Protection technologies against CBRN/HAZMAT incidents in oil and gas installations

Best protection technologies against CBRN/HAZMAT incidents in oil and gas

Srwa Khaleel, a CBRN/HAZMAT course designer and oil and gas expert instructor at CBRN Academy, was invited by the CBRN research and development organisation, Romanian cluster PROECO-CBRNE, to participate in an International virtual workshop, the ‘End-user requirements and beyond”. The workshop was held online on 14 April 2021.  Srwa gave a presentation relating to ‘Protection technologies against CBRN/HAZMAT incidents in oil and gas installations, in collaboration with AVNON Group.

During her presentation, Srwa focused on several case studies relating to examples of international attacks on oil and gas installations. She opened her presentation by giving examples of incidents in recent years, such as terrorist attacks and other related incidents. She talked about the main challenges facing first responders. She considered how teams in chemical facilities could use security risk techniques to predict, prevent, prepare, respond, and recover from such incidents on gas and oil installations and projects.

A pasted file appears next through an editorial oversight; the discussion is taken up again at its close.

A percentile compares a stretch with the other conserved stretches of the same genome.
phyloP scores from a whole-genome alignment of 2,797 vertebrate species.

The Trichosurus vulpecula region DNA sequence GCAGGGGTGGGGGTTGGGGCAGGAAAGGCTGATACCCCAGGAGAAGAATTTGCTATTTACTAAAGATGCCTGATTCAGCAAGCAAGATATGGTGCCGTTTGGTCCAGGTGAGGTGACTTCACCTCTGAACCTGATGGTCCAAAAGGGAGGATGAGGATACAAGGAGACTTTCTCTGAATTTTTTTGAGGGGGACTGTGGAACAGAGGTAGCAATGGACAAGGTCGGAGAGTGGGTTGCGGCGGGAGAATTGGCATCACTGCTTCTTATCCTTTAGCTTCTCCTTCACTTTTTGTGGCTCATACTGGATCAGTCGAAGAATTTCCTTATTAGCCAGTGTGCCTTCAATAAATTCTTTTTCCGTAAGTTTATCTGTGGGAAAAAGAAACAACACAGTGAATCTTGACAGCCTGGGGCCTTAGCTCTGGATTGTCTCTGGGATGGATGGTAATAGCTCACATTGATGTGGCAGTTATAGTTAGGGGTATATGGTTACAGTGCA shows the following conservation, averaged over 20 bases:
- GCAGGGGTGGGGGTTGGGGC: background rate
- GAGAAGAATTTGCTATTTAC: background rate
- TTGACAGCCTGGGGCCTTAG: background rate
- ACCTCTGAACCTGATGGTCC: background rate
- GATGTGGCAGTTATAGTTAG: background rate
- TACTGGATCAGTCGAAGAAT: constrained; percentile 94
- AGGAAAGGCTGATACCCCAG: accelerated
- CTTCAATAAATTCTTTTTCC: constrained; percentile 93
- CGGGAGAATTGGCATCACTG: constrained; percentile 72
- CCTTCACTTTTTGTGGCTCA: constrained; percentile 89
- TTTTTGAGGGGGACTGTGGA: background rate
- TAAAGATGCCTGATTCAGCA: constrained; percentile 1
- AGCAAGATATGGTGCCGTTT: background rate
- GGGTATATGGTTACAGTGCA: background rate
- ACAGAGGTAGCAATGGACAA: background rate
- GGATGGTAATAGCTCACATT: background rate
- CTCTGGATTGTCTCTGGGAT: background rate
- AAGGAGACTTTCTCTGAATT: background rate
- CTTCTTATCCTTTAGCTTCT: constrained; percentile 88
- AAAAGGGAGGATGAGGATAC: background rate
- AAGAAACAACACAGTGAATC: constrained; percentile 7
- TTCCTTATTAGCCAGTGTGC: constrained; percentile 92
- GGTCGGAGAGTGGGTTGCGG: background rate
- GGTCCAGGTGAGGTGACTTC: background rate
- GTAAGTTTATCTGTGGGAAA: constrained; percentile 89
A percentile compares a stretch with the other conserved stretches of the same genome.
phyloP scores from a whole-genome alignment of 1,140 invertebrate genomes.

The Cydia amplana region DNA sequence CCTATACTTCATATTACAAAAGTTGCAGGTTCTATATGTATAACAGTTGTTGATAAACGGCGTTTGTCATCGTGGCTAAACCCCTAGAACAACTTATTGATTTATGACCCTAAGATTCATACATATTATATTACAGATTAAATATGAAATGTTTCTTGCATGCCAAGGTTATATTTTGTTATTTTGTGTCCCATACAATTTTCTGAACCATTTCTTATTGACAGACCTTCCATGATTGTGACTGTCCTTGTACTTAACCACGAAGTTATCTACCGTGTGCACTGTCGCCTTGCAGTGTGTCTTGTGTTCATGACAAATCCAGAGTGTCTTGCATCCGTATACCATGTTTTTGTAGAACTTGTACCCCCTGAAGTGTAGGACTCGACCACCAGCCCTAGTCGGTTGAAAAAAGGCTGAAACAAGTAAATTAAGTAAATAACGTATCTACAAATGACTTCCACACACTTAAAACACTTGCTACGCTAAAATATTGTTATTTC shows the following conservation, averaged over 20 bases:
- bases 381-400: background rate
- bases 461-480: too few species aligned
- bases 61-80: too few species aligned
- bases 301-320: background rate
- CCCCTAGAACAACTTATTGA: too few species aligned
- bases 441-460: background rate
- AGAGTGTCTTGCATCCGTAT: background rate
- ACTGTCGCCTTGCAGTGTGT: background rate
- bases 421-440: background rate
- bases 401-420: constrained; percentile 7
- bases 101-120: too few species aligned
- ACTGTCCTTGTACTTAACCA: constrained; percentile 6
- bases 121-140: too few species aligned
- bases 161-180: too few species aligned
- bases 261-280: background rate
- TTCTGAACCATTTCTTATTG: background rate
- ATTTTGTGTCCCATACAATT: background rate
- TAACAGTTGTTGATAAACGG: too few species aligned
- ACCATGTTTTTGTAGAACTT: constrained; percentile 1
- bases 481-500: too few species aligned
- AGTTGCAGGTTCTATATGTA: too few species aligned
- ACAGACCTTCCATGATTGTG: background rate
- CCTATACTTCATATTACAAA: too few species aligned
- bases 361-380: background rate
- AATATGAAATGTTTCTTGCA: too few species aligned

Srwa raised the importance of modern equipment and technology explicitly designed to protect first responders during a rescue and response phase to CBRN and HAZMAT incidents on such facilities.

The first part of the presentation included examples of upstream and downstream oil and gas projects. Upstream, relating to offshore and onshore drilling/production projects, downstream projects pertaining to crude oil refinery and gas processing plants.

The presentation showed that the oil and gas installations have recently become a target for terrorists’ incidents for many different reasons. Some groups have the intention to try to control the fuel supply for their use or to affect the global oil and gas prices adversely.  Others intend to influence the work of foreign companies in countries that are involved in the production of petroleum, for example, the drone attacks on Aramco oil facility in Saudi Arabia, the ISIS attack on the North Gas Company processing plant in Kirkuk City.  Srwa looked at the case study of the rocket attack on the BP-Statoil gas plant in Algeria and the IS rocket attack on an oil facility in Libya.

Srwa explored the complex actionable challenges for first responders when responding to CBRN/HAZMAt incidents on oil and gas installations, e.g.,

Exposure to highly flammable, corrosive and toxic chemicals, fire.

Explosions.

Additional attacks.

Accessing confined spaces and breathing issues.

One major project Srwa and the team at CBRN Academy have been focusing on recently is a course that focuses on the importance of improving communication and interoperability of agencies responding to such incidents. She specifically focused on the communication between plant operators and first responders.

A significant section of her presentation dealt with the challenging environment that first responders face when responding to such incidents. Srwa provided a few examples of this, e.g.,

  • Falling and moving objects,
  • Evacuation difficulties,
  • Weather conditions,
  • Limited access points,
  • Poor lighting,
  • Nighttime attack, and
  • Contamination for first responders.